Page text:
I've seen many descriptions of KDF1 and KDF2 by now, but most documents simply point to specifications that are behind a pay wall. These standards are not specific to the KDF's; they just use these KDF's as sub-part of an algorithm description (key agreement). Does somebody have a formal description of both KDF's that adheres to the standards?

The description should include additional information to derive a key such as OtherInfo field or label, or indicate their absence. Needless to say the other input parameters and the use of the internal counter would be needed for the full algorithm as well.

The standards can be found in IEEE Std 1363-2000, ANSI X9.42 (KDF1) and ISO 18033-2 (KDF2). That last standard defines OID's for them, KDF1 is 1.0.18033.2.5.1 and KDF2 is 1.0.18033.2.5.2 (unprotected links to oid-info.com).


3 Answers 3


FCD 18033-2 Encryption algorithms — Part 2: Asymmetric ciphers - the final committee draft (FCD) of ISO/IEC 18033 - by Victor Shoup is publicly available from his website and specifies (in section 6.2) that KDF1 is

For an octet string $x$ and a non-negative integer $l$, $\operatorname{KDF1(x,l)}$ is defined to be the first $l$ octets of

$$\operatorname{Hash.eval}(x || \operatorname{I2OSP}(0, 4)) || ··· || \operatorname{Hash.eval}(x || \operatorname{I2OSP}(k − 1, 4)),$$

where $$k = \lceil l/\text{Hash.len} \rceil $$

The binary counter representation should translate to 4 bytes in big endian.

KDF2 is identical but starts counting from 1 instead of 0.

  • $\begingroup$ The implementation in Basic (first link in the answer of Swashbuckler) does contain the OtherInfo part behind the counter, and references ISO-18033-2. So now I'm still wondering where that came from. Interesting find though, at least we've got the initial description of the first document, assuming that it is identical to the final draft! $\endgroup$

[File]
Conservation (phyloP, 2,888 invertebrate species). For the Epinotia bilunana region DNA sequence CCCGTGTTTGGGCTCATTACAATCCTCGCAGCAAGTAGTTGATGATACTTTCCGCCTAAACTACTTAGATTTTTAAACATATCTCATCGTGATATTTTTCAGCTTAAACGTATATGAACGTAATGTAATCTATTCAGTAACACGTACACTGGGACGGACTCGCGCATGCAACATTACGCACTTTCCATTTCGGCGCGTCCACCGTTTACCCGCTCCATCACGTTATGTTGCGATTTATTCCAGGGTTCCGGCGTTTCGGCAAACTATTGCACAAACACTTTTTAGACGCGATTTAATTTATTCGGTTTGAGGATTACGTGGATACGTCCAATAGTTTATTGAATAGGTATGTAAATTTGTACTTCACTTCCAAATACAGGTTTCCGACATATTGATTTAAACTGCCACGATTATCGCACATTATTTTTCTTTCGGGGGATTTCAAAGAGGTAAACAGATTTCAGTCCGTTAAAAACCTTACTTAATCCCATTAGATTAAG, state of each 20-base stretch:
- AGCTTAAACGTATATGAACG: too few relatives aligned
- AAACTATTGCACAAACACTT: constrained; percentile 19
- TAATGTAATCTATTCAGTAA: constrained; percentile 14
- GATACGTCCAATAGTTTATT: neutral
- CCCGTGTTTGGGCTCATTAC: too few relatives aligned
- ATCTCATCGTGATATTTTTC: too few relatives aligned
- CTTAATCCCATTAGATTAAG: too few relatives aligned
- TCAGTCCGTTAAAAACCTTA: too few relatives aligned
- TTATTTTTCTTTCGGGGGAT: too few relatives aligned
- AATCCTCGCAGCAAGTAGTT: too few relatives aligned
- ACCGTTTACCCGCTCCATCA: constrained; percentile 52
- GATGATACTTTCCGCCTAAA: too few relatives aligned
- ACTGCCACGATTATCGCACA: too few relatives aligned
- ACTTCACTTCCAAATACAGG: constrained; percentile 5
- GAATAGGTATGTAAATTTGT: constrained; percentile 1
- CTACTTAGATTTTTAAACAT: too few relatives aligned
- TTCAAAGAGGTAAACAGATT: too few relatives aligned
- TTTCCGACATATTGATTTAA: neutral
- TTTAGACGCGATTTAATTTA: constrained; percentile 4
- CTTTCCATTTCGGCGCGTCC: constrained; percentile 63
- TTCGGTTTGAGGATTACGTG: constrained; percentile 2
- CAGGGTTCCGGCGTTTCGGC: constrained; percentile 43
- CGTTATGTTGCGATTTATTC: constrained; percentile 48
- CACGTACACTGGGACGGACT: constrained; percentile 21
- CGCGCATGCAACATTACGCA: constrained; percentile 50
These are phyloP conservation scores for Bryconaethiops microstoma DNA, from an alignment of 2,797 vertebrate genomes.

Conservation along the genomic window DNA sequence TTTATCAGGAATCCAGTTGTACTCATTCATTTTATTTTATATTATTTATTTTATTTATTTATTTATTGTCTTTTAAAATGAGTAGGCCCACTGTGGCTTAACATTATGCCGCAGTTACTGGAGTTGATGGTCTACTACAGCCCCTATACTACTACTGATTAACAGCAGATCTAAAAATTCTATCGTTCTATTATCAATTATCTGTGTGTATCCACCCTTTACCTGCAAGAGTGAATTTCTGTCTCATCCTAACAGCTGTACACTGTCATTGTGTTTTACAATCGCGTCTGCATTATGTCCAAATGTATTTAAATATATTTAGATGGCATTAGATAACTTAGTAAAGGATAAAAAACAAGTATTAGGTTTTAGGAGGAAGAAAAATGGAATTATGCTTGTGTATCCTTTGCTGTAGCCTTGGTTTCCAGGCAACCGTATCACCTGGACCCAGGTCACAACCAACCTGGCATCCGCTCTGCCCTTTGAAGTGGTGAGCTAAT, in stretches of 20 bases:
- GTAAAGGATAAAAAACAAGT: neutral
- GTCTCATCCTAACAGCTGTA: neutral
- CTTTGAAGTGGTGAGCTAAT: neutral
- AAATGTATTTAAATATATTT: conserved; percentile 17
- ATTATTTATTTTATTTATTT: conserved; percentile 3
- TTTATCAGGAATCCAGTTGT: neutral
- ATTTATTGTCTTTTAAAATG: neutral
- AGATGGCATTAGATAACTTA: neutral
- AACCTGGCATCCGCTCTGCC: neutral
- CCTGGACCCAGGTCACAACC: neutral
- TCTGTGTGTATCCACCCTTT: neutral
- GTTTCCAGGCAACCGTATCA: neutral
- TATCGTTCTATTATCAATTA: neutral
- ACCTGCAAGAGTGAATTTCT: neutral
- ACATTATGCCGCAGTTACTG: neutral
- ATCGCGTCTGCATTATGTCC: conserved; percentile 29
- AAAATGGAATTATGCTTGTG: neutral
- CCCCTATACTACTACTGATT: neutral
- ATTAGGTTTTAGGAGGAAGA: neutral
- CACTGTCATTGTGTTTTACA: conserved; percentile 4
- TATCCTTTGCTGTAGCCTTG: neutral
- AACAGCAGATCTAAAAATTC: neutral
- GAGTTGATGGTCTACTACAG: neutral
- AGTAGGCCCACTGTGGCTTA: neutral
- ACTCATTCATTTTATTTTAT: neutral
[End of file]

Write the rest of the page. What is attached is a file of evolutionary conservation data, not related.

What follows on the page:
– Maarten Bodewes
    Feb 13, 2019 at 21:09
  • $\begingroup$ I can find the definition - including OtherInfo - in section "7.6 KEY DERIVATION FROM SHARED SECRET NUMBER." but I'm not certain the draft I'm reading is officially publicly available. What is definitely publicly available is this ANSI X9.42 presentation from a NIST workshop - pages 20-22 describe the key derivation. $\endgroup$
    – orip
    Feb 13, 2019 at 22:35
  • $\begingroup$ It seems that ANS X9.42, ANS X9.63 and SEC v2 all describe the same scheme which is basically KDF2 with SharedInfo parameter. I've described it in my own answer. I've accepted yours because commonly it seems to be referred to as "ANS X9.63 KDF" and I asked for KDF1 and KDF2. The Info part is not part of the original KDF1 and KDF2 descriptions it seems, but I guess it is part of many API's for compatibility with other KDF descriptions. If the Info octet string is empty then it is identical to the description without Info of course. $\endgroup$
    – Maarten Bodewes
    Feb 14, 2019 at 14:25

Here is a list of differences of these KDF's in various standards, taken from Analysis of ECIES and Other Cryptosystems Based on Elliptic Curves written by V. Gayoso Martínez, F. Hernández Álvarez, L. Hernández Encinas and C. Sánchez Ávila.

Unfortunately it is missing KDF's that are defined for X9.42: DH over a multiplicative group. It seems to define two KDF's, where the concatenation based KDF is compatible with ANS X9.63 specified below.

X9.42 also seems to define an ASN.1 based KDF as specified in RFC 2631: Diffie-Hellman Key Agreement Method, so that one is incompatible with KDF1 and KDF2 as the counter is included in the ASN.1 structure.

ANSI X9.63 allows to use an arbitrary parameter as an input to the KDF function, but does not mention the content of that optional parameter. In comparison, the so-called DHAES mode in IEEE 1363a mandates to use the binary representation of the sender’s public key as an input parameter.


ISO/IEC 18033-2 does not allow parameters in the KDF function, whereas IEEE 1363a allows the usage of parameters in that function.

IEEE 1363a suggests to use always the same set of parameters and functions for a given public key. In comparison, ISO/IEC 18033-2 mandates not to change under any circumstance those parameters for the same receiver’s public key.